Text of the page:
• The number of black infants born at a low birthweight (a baby is born weighing less than 5 pounds, 8 ounces) was almost twice that of white infants and Hispanic infants.
  • The death of a baby before his or her first birthday is called infant mortality. The rates of infant mortality are higher for babies born before 37 weeks and at a low birthweight.
  • A recent study published by the CDC, showed that from 2005 to 2014, infant mortality rates declined for all races, except American Indian or Alaska Natives. But babies born to non-Hispanic black women continue to have an infant mortality rate more than double that of non-Hispanic white women.

We don’t know why race plays a role in premature birth.

Even when researchers compare women of different races and ethnicities and remove any known risk factors in their analysis (such as smoking, obesity, and high blood pressure), the disparities in the rate of premature births still exist.

Researchers at the March of Dimes Prematurity Research Center Ohio Collaborative are trying to better understand health disparities. Dr. Irina Buhimschi has found that there is a population of Somali women in the US with a low rate of premature birth—as low as or lower than white women. Dr. Buhumschi and her team are trying to determine what makes this population different. “We believe a variety of genetic, environmental and social factors are involved in preterm birth. From stress and resilience, to diet and lifestyle, to vaginal and gut bacteria, we will comprehensively study why Somali-American women have lower rates of preterm birth.” Dr. Buhimschi then hopes to develop a plan that can help all populations reduce their chances of premature birth.

You can read more about Dr. Buhimschi’s research here.

The March of Dimes supports research, community programs, and advocacy policies that try to reduce health disparities and make sure that all babies have a healthy start in life.

New research on weight and pregnancy

12
Apr
Posted by Lauren

scaleBeing overweight during pregnancy can cause complications for you and your baby. The more overweight you are, the more likely you are to have pregnancy problems such as high blood pressure, gestational diabetes, c-section and even a miscarriage or stillbirth. If you’re overweight or obese during pregnancy your baby is more likely to be born prematurely, have a birth defect, or have heart disease, diabetes or obesity later in life.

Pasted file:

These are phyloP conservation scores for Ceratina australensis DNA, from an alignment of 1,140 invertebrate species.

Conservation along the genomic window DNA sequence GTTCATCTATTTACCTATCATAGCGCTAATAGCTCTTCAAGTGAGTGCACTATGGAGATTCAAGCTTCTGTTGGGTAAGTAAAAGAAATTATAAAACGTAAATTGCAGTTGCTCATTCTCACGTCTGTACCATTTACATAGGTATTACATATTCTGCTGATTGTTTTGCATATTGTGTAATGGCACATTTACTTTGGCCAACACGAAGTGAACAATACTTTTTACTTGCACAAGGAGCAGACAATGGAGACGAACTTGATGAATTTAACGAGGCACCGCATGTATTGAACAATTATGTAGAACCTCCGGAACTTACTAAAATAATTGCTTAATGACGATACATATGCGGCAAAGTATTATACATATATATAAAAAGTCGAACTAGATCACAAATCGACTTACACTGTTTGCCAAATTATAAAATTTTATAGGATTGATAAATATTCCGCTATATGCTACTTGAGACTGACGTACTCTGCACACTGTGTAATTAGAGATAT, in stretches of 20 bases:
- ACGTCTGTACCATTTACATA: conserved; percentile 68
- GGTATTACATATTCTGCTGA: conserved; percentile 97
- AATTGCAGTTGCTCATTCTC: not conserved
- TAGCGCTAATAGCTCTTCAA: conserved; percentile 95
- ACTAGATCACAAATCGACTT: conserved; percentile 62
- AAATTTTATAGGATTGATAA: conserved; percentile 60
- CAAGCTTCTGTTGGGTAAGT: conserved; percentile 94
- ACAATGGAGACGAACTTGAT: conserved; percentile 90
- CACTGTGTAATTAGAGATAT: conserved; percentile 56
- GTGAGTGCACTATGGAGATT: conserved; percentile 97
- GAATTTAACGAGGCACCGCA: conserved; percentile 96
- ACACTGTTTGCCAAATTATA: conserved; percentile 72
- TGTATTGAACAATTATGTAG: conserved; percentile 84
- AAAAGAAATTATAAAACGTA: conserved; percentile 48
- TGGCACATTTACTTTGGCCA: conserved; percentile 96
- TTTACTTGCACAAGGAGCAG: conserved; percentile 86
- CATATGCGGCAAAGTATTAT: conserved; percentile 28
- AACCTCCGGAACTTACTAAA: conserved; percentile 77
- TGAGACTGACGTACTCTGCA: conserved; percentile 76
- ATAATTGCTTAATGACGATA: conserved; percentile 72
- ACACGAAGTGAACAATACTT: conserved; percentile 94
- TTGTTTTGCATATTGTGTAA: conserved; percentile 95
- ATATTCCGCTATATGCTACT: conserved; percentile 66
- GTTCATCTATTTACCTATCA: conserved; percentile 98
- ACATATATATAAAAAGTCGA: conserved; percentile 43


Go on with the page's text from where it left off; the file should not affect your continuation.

More and more research is being done on how your weight can affect your pregnancy. In a recent study, researchers looked at information on more than one million children born to Swedish women who were followed for nearly eight years. They found that the overall risk of cerebral palsy (a birth defect) was nearly double in babies born to women with severe obesity. CP is a group of conditions that affects the parts of the brain that control muscles and movement.

The study authors say that obesity does not cause CP, but that there is an association between obesity in pregnancy and cerebral palsy risk. Getting to a healthy weight before pregnancy and maintaining healthy habits throughout your pregnancy can help reduce this risk.

“There continues to be evidence of many different repercussions and outcomes associated with being overweight or obese,” said Dr. Siobhan Dolan, medical advisor at the March of Dimes. “All the data is pointing to the same issue — that it’s good to get to a healthy weight before pregnancy and to gain the right amount of weight during pregnancy,” she said.

What can you do?

If you are currently pregnant, now is not the time to lose weight. But there are things you can do to be as healthy as possible.

Here are some tips:

  • Get early and regular prenatal care. Go to every checkup, even if you are feeling fine.
  • Have a chat with your health care provider about gaining weight during your pregnancy. Every woman and every pregnancy is different – that’s why it’s important to talk to your provider about how much weight gain is right for you.
  • Eat healthy foods and do something active every day. Even getting up from your desk every hour at work and walking around the office can be helpful.

Have questions? Email or text us at AskUs@marchofdimes.org